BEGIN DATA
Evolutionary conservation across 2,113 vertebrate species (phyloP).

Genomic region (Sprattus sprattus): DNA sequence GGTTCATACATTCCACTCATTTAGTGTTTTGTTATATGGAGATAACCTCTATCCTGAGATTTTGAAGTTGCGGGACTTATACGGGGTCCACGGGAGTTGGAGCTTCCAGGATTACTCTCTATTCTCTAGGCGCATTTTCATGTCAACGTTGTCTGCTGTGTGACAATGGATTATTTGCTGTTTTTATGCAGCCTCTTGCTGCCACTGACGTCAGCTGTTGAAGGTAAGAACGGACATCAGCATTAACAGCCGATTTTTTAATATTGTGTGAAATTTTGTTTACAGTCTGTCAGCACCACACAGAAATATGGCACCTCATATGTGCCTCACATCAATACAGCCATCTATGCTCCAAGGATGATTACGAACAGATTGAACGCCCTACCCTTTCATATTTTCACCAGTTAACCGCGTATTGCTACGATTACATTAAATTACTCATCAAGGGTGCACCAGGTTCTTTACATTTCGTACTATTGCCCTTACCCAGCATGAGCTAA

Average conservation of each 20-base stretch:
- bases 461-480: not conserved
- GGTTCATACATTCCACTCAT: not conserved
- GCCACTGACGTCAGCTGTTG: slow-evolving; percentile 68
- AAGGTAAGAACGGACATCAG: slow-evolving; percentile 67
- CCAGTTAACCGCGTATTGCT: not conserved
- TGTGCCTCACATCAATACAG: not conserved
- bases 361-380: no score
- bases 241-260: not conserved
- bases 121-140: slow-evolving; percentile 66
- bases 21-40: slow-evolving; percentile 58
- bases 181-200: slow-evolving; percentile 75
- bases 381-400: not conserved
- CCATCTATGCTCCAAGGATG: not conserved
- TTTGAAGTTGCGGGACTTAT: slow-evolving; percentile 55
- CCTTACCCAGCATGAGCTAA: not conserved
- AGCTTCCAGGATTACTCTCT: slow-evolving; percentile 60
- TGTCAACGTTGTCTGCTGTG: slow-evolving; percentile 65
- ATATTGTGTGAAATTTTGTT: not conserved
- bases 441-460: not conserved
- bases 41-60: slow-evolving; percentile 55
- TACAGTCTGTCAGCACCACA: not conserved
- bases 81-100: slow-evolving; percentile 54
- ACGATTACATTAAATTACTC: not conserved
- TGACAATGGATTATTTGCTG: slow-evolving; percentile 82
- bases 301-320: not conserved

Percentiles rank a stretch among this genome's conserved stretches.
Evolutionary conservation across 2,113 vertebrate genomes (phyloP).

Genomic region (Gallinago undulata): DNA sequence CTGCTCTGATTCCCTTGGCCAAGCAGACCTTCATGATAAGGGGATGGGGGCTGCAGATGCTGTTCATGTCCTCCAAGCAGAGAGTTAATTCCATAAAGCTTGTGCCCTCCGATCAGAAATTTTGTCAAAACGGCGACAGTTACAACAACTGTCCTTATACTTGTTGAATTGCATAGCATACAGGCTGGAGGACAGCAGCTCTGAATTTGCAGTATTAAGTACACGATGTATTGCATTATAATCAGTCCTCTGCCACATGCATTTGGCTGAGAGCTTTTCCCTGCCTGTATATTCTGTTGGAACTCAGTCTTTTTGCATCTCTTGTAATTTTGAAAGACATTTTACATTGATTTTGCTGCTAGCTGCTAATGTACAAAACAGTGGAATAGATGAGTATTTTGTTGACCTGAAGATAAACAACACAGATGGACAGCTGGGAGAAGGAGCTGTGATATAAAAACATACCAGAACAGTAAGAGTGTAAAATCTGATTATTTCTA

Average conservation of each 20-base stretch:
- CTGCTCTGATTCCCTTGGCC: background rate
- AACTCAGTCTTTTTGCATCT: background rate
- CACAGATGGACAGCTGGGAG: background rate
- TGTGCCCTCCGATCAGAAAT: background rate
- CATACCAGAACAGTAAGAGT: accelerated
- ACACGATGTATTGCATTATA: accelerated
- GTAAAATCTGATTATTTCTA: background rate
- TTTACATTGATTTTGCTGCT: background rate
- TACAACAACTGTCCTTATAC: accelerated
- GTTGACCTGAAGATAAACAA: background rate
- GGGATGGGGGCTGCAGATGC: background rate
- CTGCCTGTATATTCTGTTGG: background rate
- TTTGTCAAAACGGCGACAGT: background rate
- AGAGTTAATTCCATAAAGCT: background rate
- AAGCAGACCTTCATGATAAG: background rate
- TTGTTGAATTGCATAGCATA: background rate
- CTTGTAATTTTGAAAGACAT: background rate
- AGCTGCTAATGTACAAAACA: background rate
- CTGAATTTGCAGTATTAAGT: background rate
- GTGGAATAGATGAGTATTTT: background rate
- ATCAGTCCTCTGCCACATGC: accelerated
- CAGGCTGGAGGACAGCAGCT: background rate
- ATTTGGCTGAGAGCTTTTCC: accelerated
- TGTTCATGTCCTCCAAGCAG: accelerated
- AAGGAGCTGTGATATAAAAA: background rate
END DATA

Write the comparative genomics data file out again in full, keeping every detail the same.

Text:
Evolutionary conservation across 2,113 vertebrate species (phyloP).

Genomic region (Sprattus sprattus): DNA sequence GGTTCATACATTCCACTCATTTAGTGTTTTGTTATATGGAGATAACCTCTATCCTGAGATTTTGAAGTTGCGGGACTTATACGGGGTCCACGGGAGTTGGAGCTTCCAGGATTACTCTCTATTCTCTAGGCGCATTTTCATGTCAACGTTGTCTGCTGTGTGACAATGGATTATTTGCTGTTTTTATGCAGCCTCTTGCTGCCACTGACGTCAGCTGTTGAAGGTAAGAACGGACATCAGCATTAACAGCCGATTTTTTAATATTGTGTGAAATTTTGTTTACAGTCTGTCAGCACCACACAGAAATATGGCACCTCATATGTGCCTCACATCAATACAGCCATCTATGCTCCAAGGATGATTACGAACAGATTGAACGCCCTACCCTTTCATATTTTCACCAGTTAACCGCGTATTGCTACGATTACATTAAATTACTCATCAAGGGTGCACCAGGTTCTTTACATTTCGTACTATTGCCCTTACCCAGCATGAGCTAA

Average conservation of each 20-base stretch:
- bases 461-480: not conserved
- GGTTCATACATTCCACTCAT: not conserved
- GCCACTGACGTCAGCTGTTG: slow-evolving; percentile 68
- AAGGTAAGAACGGACATCAG: slow-evolving; percentile 67
- CCAGTTAACCGCGTATTGCT: not conserved
- TGTGCCTCACATCAATACAG: not conserved
- bases 361-380: no score
- bases 241-260: not conserved
- bases 121-140: slow-evolving; percentile 66
- bases 21-40: slow-evolving; percentile 58
- bases 181-200: slow-evolving; percentile 75
- bases 381-400: not conserved
- CCATCTATGCTCCAAGGATG: not conserved
- TTTGAAGTTGCGGGACTTAT: slow-evolving; percentile 55
- CCTTACCCAGCATGAGCTAA: not conserved
- AGCTTCCAGGATTACTCTCT: slow-evolving; percentile 60
- TGTCAACGTTGTCTGCTGTG: slow-evolving; percentile 65
- ATATTGTGTGAAATTTTGTT: not conserved
- bases 441-460: not conserved
- bases 41-60: slow-evolving; percentile 55
- TACAGTCTGTCAGCACCACA: not conserved
- bases 81-100: slow-evolving; percentile 54
- ACGATTACATTAAATTACTC: not conserved
- TGACAATGGATTATTTGCTG: slow-evolving; percentile 82
- bases 301-320: not conserved

Percentiles rank a stretch among this genome's conserved stretches.
Evolutionary conservation across 2,113 vertebrate genomes (phyloP).

Genomic region (Gallinago undulata): DNA sequence CTGCTCTGATTCCCTTGGCCAAGCAGACCTTCATGATAAGGGGATGGGGGCTGCAGATGCTGTTCATGTCCTCCAAGCAGAGAGTTAATTCCATAAAGCTTGTGCCCTCCGATCAGAAATTTTGTCAAAACGGCGACAGTTACAACAACTGTCCTTATACTTGTTGAATTGCATAGCATACAGGCTGGAGGACAGCAGCTCTGAATTTGCAGTATTAAGTACACGATGTATTGCATTATAATCAGTCCTCTGCCACATGCATTTGGCTGAGAGCTTTTCCCTGCCTGTATATTCTGTTGGAACTCAGTCTTTTTGCATCTCTTGTAATTTTGAAAGACATTTTACATTGATTTTGCTGCTAGCTGCTAATGTACAAAACAGTGGAATAGATGAGTATTTTGTTGACCTGAAGATAAACAACACAGATGGACAGCTGGGAGAAGGAGCTGTGATATAAAAACATACCAGAACAGTAAGAGTGTAAAATCTGATTATTTCTA

Average conservation of each 20-base stretch:
- CTGCTCTGATTCCCTTGGCC: background rate
- AACTCAGTCTTTTTGCATCT: background rate
- CACAGATGGACAGCTGGGAG: background rate
- TGTGCCCTCCGATCAGAAAT: background rate
- CATACCAGAACAGTAAGAGT: accelerated
- ACACGATGTATTGCATTATA: accelerated
- GTAAAATCTGATTATTTCTA: background rate
- TTTACATTGATTTTGCTGCT: background rate
- TACAACAACTGTCCTTATAC: accelerated
- GTTGACCTGAAGATAAACAA: background rate
- GGGATGGGGGCTGCAGATGC: background rate
- CTGCCTGTATATTCTGTTGG: background rate
- TTTGTCAAAACGGCGACAGT: background rate
- AGAGTTAATTCCATAAAGCT: background rate
- AAGCAGACCTTCATGATAAG: background rate
- TTGTTGAATTGCATAGCATA: background rate
- CTTGTAATTTTGAAAGACAT: background rate
- AGCTGCTAATGTACAAAACA: background rate
- CTGAATTTGCAGTATTAAGT: background rate
- GTGGAATAGATGAGTATTTT: background rate
- ATCAGTCCTCTGCCACATGC: accelerated
- CAGGCTGGAGGACAGCAGCT: background rate
- ATTTGGCTGAGAGCTTTTCC: accelerated
- TGTTCATGTCCTCCAAGCAG: accelerated
- AAGGAGCTGTGATATAAAAA: background rate